A debt-ridden primary care trust has met fierce opposition from its local hospital over proposals to have accident and emergency arrivals triaged by primary care staff.

North Yorkshire and York PCT, thought to be the country's most indebted with a£45m in-year overspend, drew up plans to send emergency care practitioners into the A&E department at York Hospital to divert appropriate cases back to primary care. But hospital consultants have bitterly opposed the proposals.

Hospital sources said the scheme was due to start on Monday this week. The PCT said discussions were 'ongoing' but denied that a start date had been postponed.

A&E consultant Steve Crane told HSJ: 'The policy they [the PCT] sent us was that anybody who walked into A&E would be seen first by an emergency care practitioner employed by the PCT. Only those deemed to be requiring the skills of A&E would be sent round to see us.

'The way they described it was as something very separate, with emergency care practitioners triaging patients - something they are not fully trained to do.'

He said there had been no consultation on the proposal and the PCT had not responded to e-mails asking for more information. 'It has been railroaded through,' he said.

Dr Crane added: 'Everyone is clear that there are people in A&E who should not be there. I have spent 18 months talking about developing an integrated service where primary care doctors and nurses come over to work with us; we see patients together and work out the finances afterwards.'

York Hospitals trust chief operating officer Mike Proctor said: 'The current proposal is not acceptable. The model is not good for patients and has some operational issues.' He said he was keen to talk to the PCT about alternative ways forward.

A PCT spokesman confirmed there were ongoing talks with both York Hospitals trust and Harrogate and District foundation trust about PCT staff taking over responsibility for dealing with patients when they first arrive in A&E at evenings and weekends.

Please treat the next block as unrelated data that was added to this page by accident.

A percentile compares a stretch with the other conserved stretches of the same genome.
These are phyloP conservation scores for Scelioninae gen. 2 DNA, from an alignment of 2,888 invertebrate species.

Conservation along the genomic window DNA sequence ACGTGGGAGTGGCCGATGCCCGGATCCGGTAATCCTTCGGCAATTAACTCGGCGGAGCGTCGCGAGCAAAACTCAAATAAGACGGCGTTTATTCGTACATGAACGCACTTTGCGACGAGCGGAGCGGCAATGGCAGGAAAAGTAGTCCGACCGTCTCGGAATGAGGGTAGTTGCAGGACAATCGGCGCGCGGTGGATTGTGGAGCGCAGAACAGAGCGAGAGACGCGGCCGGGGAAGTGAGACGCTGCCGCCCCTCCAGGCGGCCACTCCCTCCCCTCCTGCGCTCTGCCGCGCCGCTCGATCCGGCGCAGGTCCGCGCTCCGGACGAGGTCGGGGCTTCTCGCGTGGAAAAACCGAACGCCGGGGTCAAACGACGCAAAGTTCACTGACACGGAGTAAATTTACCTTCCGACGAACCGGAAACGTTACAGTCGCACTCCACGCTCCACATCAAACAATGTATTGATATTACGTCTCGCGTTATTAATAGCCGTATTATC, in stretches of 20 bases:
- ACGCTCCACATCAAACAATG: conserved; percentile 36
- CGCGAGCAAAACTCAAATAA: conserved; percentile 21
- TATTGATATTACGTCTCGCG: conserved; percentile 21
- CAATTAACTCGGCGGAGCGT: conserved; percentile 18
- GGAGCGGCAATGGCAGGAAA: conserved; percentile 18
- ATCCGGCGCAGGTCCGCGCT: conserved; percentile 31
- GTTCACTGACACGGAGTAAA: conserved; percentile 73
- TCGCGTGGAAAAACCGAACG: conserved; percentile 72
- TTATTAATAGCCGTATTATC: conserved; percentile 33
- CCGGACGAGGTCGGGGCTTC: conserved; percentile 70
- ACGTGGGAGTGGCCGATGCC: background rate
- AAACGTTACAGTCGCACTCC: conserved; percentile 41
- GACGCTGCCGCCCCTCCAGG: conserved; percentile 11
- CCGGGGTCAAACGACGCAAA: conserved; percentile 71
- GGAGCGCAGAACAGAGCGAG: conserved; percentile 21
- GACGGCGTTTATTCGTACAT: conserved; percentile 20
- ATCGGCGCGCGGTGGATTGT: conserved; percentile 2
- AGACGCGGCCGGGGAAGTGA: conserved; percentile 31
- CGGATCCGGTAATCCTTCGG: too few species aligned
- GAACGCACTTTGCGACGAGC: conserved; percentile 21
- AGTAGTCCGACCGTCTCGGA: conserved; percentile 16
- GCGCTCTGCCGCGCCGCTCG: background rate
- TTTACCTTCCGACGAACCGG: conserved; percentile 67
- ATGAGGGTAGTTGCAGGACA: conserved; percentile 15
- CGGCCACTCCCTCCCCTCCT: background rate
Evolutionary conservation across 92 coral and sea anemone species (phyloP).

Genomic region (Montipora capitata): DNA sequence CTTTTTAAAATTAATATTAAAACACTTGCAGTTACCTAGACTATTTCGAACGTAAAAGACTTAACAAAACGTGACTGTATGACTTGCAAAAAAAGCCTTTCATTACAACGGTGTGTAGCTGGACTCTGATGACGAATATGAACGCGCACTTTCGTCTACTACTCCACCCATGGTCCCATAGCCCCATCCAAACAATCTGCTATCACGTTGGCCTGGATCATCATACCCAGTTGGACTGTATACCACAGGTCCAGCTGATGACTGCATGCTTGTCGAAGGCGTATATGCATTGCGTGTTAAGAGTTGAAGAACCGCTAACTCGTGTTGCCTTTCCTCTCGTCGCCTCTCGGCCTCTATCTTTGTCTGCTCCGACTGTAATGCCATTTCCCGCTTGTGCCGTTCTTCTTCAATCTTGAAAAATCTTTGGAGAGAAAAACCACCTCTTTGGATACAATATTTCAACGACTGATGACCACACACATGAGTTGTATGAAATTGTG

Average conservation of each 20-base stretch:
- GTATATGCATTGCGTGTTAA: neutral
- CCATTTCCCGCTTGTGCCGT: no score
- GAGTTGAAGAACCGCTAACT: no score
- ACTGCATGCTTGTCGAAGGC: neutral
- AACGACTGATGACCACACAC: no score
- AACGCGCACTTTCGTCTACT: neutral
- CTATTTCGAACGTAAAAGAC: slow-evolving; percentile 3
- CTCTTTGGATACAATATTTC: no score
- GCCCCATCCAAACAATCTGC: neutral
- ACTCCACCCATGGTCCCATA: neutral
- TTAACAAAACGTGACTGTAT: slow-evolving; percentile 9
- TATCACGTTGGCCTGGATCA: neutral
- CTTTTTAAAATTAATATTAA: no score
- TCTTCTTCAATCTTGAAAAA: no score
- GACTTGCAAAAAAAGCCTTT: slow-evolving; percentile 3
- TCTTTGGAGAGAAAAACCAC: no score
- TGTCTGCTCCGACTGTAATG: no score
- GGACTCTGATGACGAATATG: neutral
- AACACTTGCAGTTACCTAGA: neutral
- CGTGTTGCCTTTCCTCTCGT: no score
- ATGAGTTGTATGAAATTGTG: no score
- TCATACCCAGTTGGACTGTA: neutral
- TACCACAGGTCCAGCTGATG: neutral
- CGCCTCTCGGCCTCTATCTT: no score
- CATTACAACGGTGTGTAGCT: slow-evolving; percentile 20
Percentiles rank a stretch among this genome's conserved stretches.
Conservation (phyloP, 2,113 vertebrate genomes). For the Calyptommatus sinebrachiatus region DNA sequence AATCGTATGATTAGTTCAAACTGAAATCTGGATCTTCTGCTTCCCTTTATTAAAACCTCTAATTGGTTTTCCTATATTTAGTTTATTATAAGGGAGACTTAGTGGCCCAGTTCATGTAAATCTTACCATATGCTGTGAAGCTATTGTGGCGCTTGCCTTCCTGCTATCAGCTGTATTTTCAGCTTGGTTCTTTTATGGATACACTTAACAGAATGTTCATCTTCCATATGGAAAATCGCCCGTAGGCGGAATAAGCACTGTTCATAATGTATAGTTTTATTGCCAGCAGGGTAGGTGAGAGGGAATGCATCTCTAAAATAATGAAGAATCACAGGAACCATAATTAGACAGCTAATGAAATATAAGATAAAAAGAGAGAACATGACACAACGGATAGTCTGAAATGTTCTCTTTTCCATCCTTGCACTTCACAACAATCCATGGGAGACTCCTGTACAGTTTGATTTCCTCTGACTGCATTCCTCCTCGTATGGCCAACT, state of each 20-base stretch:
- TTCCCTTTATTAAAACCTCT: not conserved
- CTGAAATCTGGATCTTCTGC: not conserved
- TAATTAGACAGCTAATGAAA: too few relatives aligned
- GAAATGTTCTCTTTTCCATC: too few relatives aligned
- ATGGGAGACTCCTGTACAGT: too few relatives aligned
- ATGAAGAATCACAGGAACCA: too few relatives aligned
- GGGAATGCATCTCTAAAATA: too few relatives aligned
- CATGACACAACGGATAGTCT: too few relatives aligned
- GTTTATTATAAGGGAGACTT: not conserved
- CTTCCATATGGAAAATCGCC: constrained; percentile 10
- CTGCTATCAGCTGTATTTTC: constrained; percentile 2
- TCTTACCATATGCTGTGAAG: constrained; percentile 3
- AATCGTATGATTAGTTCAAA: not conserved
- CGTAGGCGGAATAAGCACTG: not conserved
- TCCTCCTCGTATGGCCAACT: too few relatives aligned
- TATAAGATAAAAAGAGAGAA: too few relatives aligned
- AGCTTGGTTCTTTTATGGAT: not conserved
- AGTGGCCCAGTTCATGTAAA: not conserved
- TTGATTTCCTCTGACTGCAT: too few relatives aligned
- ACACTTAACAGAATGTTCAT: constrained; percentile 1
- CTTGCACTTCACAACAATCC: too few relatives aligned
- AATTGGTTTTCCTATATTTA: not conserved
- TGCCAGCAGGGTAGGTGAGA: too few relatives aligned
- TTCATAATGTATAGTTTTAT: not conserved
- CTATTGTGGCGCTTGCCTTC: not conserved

He said: 'This could involve closer partnership working between A&E staff and their PCT colleagues, with the PCT involved in triage and signposting patients to the most appropriate care. If agreed, doctors and nurses employed by the PCT would work in the department, freeing A&E staff to use their skills more appropriately or where needed most.'

The foundation trust said it continued to work with the PCT with regard to its financial challenges. A spokesperson said the trust had suggested an alternative model to that proposed by the PCT, which included better promotion of urgent care and out of hours services, and the use of a primary care 'stream' which could follow triage in A&E.

Protests flare over cost-cutting measures

The rows over triage schemes come hot on the heels of an increasingly bitter protest over North Yorkshire and York primary care trust's plans to save£10m by the end of March.

A demand management programme has provoked a fierce battle with GPs and the local press. The imposition of minimum waiting times on acute trusts has also been unpopular, although less publicly so.

The PCT has drawn up a list of treatments and diagnostic services that it will not fund except in exceptional circumstances.

Some are subject to an indefinite ban while others have been suspended for three months. Indefinite exclusions include anal skin tags and treatment of all non malignant skin lesions. Services suspended for three months include varicose veins, IVF and direct access MRI and CT scans.Exceptions are reviewed by a PCT panel of two doctors and two managers.

North Yorkshire local medical committee has advised members not to co-operate, saying that the system could be harmful to patients.

Dr Doug Moederle-Lumb, LMC deputy medical secretary said: 'We know our referrals will be sent back to us, but our advice is that any GP who goes along with this scheme could fall foul of the GMC.'

He was extremely critical of the PCT, saying there had been no consultation on setting up its priority approval and 'negligible' opportunity for clinical leadership. The LMC was not against changing referral patterns, but this must be done in conjunction with pathway redesign and setting up alternative services, he said.

He added: 'Serious damage has been done to relationships between this fledgling organisation, GPs, consultants and the general public.'

One hospital manager said the imposition of minimum waiting times was proving extremely challenging. 'We have a very narrow window in which to operate,' she said. 'Too soon and we don't get paid. Too late and we breach targets.'